NASA Is Launching Yeast Into Deep Space

  • In Science
  • 2019-05-21 22:15:00Z
  • By Popular Mechanics

From Popular Mechanics

NASA will be sending yeast cells where no man has gone before. After years of prep work, the agency is planning to relaunch its biology studies with BioSentinel, a project that will carry yeast cells into orbit around the sun.

One of the basic questions about space is if people can actually live there. We already know to some extent that we can, thanks to the continued existence of the International Space Station. As companies from SpaceX to Blue Origin begin to discuss grandiose plans of building new worlds, NASA is taking the steps to see the effects that extended living in deep space would have on life.

To study these fundamental questions, NASA uses what are called "model organisms," or non-human species that scientists understand clearly. In this case, they decided upon yeast cells-"the very same yeast that makes bread rise and beer brew," NASA says in an explainer.

This wasn't a random choice. Yeast cells, like ours, are comprised of entwined strands of DNA that carry genetic information. The powerful energy radiation found in deep space can cause those strands to break down.

When the cereal box-size CubeSat carries the yeast cells, known as Saccharomyces cerevisiae, past Earth's protective magnetic field, NASA will trigger the growth of two strains of S. cerevisiae. One strain is a common strain that can normally rebuild damaged DNA, just like human cells. The other has more difficulty with the rebuilding process.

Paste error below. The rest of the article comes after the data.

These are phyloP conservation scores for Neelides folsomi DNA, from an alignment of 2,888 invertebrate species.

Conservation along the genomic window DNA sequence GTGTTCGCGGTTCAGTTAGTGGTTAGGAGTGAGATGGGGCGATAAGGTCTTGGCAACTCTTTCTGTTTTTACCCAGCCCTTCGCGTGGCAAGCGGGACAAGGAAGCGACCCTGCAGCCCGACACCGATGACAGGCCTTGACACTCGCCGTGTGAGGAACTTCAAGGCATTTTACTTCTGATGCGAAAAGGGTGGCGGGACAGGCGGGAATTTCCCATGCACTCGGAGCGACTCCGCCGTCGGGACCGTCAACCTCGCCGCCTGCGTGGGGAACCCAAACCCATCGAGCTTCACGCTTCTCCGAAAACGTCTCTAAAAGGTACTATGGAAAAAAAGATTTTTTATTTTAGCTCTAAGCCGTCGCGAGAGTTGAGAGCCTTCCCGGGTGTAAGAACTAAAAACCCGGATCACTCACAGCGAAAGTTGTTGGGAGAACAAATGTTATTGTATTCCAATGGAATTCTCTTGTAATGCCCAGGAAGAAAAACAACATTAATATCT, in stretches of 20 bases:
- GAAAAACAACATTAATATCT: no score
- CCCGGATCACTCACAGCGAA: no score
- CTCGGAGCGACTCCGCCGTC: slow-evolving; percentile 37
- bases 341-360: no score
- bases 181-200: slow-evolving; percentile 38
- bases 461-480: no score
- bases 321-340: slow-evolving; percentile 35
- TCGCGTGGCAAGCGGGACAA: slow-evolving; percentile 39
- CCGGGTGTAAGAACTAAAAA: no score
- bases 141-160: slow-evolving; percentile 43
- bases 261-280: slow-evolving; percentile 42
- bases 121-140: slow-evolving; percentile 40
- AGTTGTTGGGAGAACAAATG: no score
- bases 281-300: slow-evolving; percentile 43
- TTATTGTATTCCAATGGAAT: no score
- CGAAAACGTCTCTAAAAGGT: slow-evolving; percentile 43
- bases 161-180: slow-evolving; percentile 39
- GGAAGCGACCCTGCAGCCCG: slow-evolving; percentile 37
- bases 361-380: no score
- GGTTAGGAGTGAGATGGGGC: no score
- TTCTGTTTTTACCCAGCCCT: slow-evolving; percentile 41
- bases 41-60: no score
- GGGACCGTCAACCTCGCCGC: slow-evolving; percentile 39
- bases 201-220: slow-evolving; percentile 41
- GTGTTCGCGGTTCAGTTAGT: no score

From Earth, the CubeSat will fly past the moon toward the direction of the sun. Samples will be activated at different times during the 6- to 12-month mission.

With any luck, the CubeSat will be ready to fly by October. Once complete, it has a voyage booked on Artemis 1, NASA's first unmanned flight with its shiny new Space Launch System.

Two more BioSentinel experiments will be running simultaneously, NASA says.

"One will run on the space station, in microgravity that is similar to deep space, but with comparatively less radiation. Another experiment will take place on the ground, for comparison with Earth's gravity and radiation levels," reads NASA's explainer. "These additional versions will show scientists how to compare Earth and space station-based science experiments-which can be conducted much more readily-to the fierce radiation that future astronauts will encounter in space."

Taken together, the BioSentinel data should offer crucial insight into the effects of space radiation exposure. That, in turn, could lower the risks associated with long-term human exploration. And that could make it easier for humans to roam the stars.

So it's a long scientific journey. Artemis 2, which will be manned, is planned for 2023 and will hopefully take humans to the Lunar Gateway-not quite the deep space for which BioSentinel is testing. But if and when humans make it out past the moon, further than anywhere in human history, they'll have some measly yeast cells to thank.

Source: Space

('You Might Also Like',)


More Related News

Will humans really be back on the moon by 2024? A Q&A with space experts
Will humans really be back on the moon by 2024? A Q&A with space experts

What can we gain from going back to the moon? We hosted a live chat on Reddit with space industry experts about the new race to the moon.